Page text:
The brains behind Domino’s global strategy have overseen the first of what they warn will be several locations of the chain in Italy: The city of Milan got the inaugural outpost, and there are supposed to be four total by year’s end. That’s four more than any other American pizza chain dares to open. “No major American pizza brand has successfully entered the market,” the president of Domino’s International clarifies. “We’re going where no major pizza brand has gone before.”
This is called really having faith in your product. Pizza Hut, which can be found on every permanently occupied continent, has said before, “Italy does not fit with our global brand story.” Domino’s, which recently unleashed a crust filled with globs of mozzarella and peanut sauce, says the Italian recipes were created to fit Italian tastes. The ingredients — things like prosciutto di Parma, Gorgonzola, Grana Padano, and Mozzarella di Bufala Campana — are locally sourced, and the pizzas themselves don’t budge beyond the nationally proven styles of margherita, Sicilian, and Neapolitan. (No honey-Sriracha insanity over here.)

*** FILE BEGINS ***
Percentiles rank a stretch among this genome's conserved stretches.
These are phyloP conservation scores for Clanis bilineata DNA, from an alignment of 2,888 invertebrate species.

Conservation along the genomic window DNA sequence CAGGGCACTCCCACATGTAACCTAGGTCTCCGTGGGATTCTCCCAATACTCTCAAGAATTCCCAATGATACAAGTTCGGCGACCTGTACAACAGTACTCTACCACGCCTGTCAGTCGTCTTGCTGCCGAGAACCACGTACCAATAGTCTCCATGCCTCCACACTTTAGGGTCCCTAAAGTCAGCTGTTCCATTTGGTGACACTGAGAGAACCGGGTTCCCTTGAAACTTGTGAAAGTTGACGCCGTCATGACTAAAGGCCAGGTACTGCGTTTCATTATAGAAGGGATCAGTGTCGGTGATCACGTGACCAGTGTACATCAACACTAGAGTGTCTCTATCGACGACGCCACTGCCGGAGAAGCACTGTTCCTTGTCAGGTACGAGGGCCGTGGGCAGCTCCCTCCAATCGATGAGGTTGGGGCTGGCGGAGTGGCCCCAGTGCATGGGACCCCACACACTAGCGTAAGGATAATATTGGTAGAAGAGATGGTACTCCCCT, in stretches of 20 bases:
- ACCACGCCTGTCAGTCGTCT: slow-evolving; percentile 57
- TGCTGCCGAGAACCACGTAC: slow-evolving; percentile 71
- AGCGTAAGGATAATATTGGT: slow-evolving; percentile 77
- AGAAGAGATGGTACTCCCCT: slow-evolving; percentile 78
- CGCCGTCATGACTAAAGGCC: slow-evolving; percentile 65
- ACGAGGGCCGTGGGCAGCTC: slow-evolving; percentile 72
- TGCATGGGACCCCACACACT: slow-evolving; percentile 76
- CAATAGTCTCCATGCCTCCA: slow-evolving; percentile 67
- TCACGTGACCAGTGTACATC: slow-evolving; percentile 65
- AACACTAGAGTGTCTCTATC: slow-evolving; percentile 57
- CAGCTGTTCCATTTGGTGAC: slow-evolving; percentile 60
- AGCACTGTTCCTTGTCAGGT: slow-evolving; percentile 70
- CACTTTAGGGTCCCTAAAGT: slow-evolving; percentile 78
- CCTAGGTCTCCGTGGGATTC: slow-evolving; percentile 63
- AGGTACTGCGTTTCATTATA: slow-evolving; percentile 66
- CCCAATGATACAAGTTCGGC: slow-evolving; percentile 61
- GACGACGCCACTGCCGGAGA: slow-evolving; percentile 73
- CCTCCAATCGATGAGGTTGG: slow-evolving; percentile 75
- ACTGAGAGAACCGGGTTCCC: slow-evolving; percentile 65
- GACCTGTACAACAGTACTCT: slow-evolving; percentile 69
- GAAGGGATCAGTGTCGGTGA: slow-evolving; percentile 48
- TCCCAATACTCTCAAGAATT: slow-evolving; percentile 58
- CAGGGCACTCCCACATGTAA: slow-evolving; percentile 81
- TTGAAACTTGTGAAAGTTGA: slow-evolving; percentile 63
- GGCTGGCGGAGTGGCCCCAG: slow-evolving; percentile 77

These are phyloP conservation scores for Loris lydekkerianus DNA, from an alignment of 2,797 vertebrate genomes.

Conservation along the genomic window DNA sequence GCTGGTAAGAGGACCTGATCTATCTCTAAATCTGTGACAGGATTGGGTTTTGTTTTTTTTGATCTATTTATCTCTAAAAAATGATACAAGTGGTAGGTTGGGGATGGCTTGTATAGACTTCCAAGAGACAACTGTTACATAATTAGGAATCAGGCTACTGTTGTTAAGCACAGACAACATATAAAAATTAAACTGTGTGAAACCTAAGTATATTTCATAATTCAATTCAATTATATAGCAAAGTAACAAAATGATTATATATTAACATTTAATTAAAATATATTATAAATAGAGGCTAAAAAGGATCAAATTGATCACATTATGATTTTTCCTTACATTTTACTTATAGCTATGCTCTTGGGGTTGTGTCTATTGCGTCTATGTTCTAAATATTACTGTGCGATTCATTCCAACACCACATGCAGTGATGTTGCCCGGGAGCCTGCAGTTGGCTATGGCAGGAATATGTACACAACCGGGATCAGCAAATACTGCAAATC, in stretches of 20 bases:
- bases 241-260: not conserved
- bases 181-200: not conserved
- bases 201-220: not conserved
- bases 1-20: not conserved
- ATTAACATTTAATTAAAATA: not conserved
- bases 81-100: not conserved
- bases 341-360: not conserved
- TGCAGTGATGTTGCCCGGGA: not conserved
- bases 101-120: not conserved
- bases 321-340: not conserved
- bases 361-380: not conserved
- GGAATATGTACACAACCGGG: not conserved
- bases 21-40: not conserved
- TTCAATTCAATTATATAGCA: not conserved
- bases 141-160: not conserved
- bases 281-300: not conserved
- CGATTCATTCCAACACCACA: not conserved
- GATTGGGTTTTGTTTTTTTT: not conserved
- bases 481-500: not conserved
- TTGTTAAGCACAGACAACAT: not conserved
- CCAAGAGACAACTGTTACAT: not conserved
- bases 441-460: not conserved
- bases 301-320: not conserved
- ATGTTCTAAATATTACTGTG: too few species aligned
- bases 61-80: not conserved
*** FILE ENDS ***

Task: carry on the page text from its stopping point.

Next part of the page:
Snide remarks about cheap, bad pizza invading Italy aside, Domino’s is right to think it will have at least one upper hand: Italians don’t really do pizza chains or takeout, and they’re definitely untapped as far as gimmicky emoji pizza ordering goes. But Domino’s should probably lower its ambitions first and master the basics, like what constitutes a real crust.